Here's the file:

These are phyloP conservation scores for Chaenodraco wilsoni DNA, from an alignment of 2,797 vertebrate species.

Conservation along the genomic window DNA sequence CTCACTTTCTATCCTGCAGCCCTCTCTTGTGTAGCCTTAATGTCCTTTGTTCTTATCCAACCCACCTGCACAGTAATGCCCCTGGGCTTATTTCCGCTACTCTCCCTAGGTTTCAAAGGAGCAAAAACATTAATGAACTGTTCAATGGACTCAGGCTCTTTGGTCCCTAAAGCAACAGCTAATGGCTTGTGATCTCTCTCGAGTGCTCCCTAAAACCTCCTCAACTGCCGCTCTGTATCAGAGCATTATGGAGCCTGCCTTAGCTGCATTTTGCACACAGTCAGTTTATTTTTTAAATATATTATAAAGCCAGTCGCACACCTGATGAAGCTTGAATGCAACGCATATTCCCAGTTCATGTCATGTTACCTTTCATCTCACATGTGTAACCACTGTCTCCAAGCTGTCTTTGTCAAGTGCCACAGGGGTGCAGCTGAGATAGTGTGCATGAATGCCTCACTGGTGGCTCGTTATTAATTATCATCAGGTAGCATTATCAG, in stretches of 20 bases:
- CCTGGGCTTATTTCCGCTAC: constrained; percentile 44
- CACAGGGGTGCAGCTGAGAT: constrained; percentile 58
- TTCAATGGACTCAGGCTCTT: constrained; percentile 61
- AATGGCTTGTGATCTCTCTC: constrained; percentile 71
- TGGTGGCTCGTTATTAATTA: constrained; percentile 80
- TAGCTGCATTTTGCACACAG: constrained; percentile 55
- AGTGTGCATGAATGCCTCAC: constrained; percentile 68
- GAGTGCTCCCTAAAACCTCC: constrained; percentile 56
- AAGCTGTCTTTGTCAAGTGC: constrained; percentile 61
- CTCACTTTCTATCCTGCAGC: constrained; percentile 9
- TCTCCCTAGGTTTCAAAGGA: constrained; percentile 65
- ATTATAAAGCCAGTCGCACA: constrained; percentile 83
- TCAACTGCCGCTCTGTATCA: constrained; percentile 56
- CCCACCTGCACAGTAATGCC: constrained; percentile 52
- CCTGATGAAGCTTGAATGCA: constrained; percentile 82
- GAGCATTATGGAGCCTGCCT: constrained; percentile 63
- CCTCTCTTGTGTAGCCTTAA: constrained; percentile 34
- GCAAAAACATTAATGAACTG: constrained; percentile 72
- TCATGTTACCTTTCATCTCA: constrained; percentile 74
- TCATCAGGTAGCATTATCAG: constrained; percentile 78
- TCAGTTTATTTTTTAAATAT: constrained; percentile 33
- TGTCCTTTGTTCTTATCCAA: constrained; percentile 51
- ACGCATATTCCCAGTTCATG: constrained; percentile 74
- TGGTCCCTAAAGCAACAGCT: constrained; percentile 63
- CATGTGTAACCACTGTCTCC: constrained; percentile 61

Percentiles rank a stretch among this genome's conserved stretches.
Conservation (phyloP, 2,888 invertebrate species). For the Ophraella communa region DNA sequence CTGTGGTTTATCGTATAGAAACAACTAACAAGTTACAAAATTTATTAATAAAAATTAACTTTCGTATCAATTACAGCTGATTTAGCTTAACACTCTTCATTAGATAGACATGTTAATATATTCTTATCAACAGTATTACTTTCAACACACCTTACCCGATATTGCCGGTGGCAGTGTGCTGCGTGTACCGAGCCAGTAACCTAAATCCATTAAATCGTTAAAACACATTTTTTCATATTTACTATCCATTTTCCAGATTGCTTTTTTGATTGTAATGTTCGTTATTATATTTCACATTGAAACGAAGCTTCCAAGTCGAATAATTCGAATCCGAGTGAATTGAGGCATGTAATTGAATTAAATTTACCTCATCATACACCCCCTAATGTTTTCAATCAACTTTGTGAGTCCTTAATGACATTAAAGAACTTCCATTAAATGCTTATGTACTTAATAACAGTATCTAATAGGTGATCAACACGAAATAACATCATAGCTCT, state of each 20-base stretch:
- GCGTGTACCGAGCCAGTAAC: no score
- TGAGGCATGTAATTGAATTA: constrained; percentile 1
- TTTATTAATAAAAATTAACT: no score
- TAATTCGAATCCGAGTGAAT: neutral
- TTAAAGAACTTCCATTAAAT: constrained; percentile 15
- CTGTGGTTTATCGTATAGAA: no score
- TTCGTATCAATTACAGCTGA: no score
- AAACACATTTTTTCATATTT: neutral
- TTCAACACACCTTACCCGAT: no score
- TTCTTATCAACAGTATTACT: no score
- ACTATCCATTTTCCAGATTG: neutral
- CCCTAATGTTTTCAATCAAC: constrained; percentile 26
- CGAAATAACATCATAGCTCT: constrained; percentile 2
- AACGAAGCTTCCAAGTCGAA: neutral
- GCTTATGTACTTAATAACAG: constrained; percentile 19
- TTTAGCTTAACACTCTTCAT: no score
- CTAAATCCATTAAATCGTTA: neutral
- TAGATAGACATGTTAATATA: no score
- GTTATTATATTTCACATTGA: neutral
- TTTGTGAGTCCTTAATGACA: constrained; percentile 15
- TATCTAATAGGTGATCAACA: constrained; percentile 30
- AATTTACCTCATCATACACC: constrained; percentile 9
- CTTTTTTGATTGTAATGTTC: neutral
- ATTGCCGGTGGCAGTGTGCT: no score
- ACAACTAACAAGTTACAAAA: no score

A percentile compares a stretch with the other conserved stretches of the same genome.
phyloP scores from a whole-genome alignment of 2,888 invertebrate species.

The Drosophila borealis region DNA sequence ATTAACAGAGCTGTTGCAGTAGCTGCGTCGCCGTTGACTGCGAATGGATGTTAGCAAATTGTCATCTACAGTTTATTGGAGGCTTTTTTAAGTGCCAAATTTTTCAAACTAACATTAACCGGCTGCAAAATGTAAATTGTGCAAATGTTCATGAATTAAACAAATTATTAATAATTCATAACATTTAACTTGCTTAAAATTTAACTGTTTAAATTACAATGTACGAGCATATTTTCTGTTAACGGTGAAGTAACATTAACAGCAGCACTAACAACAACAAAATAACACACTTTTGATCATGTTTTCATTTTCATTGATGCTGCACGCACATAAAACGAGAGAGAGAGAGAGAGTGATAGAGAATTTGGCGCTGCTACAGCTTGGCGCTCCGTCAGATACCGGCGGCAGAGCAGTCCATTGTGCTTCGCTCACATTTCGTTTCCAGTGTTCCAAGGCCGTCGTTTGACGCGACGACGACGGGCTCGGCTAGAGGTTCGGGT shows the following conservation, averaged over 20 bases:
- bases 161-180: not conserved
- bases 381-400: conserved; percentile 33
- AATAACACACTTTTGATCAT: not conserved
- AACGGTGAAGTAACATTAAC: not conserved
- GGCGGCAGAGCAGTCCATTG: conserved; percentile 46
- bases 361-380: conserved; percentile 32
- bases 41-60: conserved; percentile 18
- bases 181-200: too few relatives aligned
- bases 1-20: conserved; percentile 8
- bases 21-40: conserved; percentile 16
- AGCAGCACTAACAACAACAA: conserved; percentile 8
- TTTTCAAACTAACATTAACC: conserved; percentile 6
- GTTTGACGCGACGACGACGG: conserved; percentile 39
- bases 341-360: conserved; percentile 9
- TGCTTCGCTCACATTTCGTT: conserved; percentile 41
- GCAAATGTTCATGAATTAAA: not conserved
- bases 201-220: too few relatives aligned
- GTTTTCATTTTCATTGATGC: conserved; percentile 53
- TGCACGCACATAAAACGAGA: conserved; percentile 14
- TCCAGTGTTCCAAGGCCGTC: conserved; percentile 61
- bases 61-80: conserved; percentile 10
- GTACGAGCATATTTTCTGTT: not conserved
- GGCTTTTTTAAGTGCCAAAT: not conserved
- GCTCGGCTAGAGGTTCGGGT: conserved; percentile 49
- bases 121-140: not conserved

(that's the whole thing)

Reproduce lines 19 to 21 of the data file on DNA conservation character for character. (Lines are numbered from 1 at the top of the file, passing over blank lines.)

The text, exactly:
- CCTCTCTTGTGTAGCCTTAA: constrained; percentile 34
- GCAAAAACATTAATGAACTG: constrained; percentile 72
- TCATGTTACCTTTCATCTCA: constrained; percentile 74